Anderson Cooper
Whether he's keeping 'em honest on his nightly newsmagazine, Anderson Cooper 360 (10 pm/ET on CNN), or tackling personal demons amid the horrors of Iraq and Katrina in his new book, Dispatches from the Edge, Anderson Cooper has a style all his own.

TV Guide: I spent the weekend reading your book and let me tell you, it's pretty dark. Working out some issues here, huh?
Cooper:
[Laughs] Well, yeah... I guess.

TV Guide: Of course, between covering wars and natural disasters, this has been a tough year for you.
Cooper:
Yeah. 2005 was especially interesting.

TV Guide: So why do the book instead of a TV special?
Cooper:
I wanted to honor the people I met and the emotions they were experiencing. A lot of times we see things, but then that feeling disappears. I didn't want this to disappear.

TV Guide: You're also pretty honest about losing your father as a child, and the suicide of your brother.
Cooper:
I think loss is a bond that we all have. It's something that is rarely talked about, and there's nothing wrong with talking about it.

TV Guide: Did you find a level of peace after all of this was done?
Cooper:
There was something about Katrina and being in all of these places in New Orleans [I had been to] as a child with my father... [because of] that collision of the past and the present, things became clearer. Things started to make more sense. Anyone who has experienced loss as a child, especially with suicide, struggles with the question of "Why?" And much of what I have been doing over the past 15 years is sort of trying to answer that, then realizing that if I couldn't get an answer, then at least be able to live in a world where there wasn't any why, where people could function without an answer.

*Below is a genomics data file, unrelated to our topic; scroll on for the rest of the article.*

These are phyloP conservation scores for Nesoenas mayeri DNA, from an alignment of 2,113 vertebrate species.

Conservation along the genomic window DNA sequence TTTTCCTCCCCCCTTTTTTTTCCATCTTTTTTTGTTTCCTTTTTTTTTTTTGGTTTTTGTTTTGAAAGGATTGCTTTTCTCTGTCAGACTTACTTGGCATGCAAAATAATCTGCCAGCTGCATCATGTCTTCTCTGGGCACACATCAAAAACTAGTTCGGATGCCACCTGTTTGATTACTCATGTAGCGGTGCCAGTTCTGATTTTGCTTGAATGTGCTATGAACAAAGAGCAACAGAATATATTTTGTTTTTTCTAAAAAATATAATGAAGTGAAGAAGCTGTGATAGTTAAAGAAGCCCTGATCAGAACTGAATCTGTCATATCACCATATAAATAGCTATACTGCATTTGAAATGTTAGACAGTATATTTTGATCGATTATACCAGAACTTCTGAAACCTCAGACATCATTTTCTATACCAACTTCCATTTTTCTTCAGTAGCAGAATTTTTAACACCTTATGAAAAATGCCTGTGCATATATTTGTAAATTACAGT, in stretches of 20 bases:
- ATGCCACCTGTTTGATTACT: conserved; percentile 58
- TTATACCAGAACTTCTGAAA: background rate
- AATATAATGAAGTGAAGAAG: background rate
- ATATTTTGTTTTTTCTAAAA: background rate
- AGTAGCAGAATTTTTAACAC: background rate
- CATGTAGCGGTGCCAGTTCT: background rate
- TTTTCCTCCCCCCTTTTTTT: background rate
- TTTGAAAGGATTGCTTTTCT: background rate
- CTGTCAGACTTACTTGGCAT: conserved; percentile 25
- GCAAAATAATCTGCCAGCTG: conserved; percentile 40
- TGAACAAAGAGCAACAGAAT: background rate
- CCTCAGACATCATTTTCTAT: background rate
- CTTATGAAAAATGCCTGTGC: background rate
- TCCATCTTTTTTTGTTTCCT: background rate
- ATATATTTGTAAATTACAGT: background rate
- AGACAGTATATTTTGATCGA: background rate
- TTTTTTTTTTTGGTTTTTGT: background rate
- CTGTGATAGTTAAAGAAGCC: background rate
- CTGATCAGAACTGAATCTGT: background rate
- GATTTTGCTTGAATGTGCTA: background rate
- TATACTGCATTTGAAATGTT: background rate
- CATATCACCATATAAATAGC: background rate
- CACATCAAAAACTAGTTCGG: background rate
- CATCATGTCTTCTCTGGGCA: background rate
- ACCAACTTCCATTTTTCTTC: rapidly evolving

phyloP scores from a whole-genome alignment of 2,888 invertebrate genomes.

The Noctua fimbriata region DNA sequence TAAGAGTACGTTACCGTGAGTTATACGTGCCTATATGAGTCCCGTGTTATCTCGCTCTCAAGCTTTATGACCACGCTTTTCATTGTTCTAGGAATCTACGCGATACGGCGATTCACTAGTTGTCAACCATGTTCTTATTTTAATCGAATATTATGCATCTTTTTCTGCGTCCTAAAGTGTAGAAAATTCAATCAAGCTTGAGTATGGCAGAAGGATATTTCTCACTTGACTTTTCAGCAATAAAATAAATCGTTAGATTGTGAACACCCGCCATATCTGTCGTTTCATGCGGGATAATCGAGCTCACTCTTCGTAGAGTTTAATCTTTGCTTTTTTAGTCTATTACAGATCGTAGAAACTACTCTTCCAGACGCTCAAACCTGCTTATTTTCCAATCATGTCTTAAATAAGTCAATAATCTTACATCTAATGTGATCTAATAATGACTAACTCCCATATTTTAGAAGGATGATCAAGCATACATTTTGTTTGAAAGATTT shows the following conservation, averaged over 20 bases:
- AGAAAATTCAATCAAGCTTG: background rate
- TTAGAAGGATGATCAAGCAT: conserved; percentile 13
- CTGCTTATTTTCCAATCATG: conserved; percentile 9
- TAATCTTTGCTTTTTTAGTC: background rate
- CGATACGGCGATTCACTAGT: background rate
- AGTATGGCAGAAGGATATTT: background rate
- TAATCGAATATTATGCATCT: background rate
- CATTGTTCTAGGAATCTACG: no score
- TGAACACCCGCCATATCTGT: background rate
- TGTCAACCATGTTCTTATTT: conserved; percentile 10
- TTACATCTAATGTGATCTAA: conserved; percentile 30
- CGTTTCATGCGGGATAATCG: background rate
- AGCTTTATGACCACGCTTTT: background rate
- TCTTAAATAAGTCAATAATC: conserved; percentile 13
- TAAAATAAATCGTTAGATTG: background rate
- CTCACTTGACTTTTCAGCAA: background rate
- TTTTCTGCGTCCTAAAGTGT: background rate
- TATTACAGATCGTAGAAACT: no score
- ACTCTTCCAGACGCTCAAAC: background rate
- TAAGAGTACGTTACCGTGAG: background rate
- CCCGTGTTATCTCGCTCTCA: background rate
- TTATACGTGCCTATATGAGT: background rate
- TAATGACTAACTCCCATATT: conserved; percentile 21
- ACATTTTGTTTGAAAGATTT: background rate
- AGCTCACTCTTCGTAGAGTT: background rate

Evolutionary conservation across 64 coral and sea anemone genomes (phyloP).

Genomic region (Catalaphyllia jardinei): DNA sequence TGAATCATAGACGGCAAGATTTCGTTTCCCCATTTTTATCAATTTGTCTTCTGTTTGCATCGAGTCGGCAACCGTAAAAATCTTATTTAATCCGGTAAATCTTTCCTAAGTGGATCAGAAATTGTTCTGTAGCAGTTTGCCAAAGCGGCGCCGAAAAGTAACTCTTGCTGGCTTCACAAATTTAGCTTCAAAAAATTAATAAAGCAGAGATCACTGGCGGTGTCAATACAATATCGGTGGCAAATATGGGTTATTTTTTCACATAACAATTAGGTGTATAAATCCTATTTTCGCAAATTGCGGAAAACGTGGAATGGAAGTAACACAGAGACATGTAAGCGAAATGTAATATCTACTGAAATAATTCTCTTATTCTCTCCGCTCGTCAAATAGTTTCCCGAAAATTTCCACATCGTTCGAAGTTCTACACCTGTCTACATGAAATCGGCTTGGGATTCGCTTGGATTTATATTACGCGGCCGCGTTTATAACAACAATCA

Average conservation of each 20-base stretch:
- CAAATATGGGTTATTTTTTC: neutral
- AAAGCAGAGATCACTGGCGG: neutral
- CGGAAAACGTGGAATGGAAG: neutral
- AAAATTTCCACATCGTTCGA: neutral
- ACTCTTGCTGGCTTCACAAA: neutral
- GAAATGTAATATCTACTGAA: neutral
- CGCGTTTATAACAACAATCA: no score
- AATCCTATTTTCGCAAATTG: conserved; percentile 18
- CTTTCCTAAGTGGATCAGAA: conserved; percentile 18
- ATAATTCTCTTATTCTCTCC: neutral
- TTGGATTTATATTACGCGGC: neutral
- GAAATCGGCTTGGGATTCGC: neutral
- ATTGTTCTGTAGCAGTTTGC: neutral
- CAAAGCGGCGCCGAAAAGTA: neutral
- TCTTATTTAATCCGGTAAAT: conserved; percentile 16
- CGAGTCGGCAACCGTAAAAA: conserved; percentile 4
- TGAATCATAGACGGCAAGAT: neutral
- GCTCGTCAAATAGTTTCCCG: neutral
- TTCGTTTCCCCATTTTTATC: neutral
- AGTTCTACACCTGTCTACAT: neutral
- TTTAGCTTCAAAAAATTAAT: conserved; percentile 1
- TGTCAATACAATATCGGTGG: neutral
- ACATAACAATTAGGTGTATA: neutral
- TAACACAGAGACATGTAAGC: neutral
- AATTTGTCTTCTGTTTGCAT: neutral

TV Guide: How many people pointed out that you may have had a death wish?
Cooper:
I don't really think that's the case. I think it's more that I wanted to be places where emotions were palpable, where people were wrestling with life-and-death issues. I think that to a degree I had a hard time feeling anything, so I wanted to be around other people who were feeling things. I don't think it was a death wish in that sense. It was more that I wanted to feel and learn from people who were surviving.

TV Guide: Well, then, for god's sake, go to a hospital. That way, you don't have to worry about Kevlar!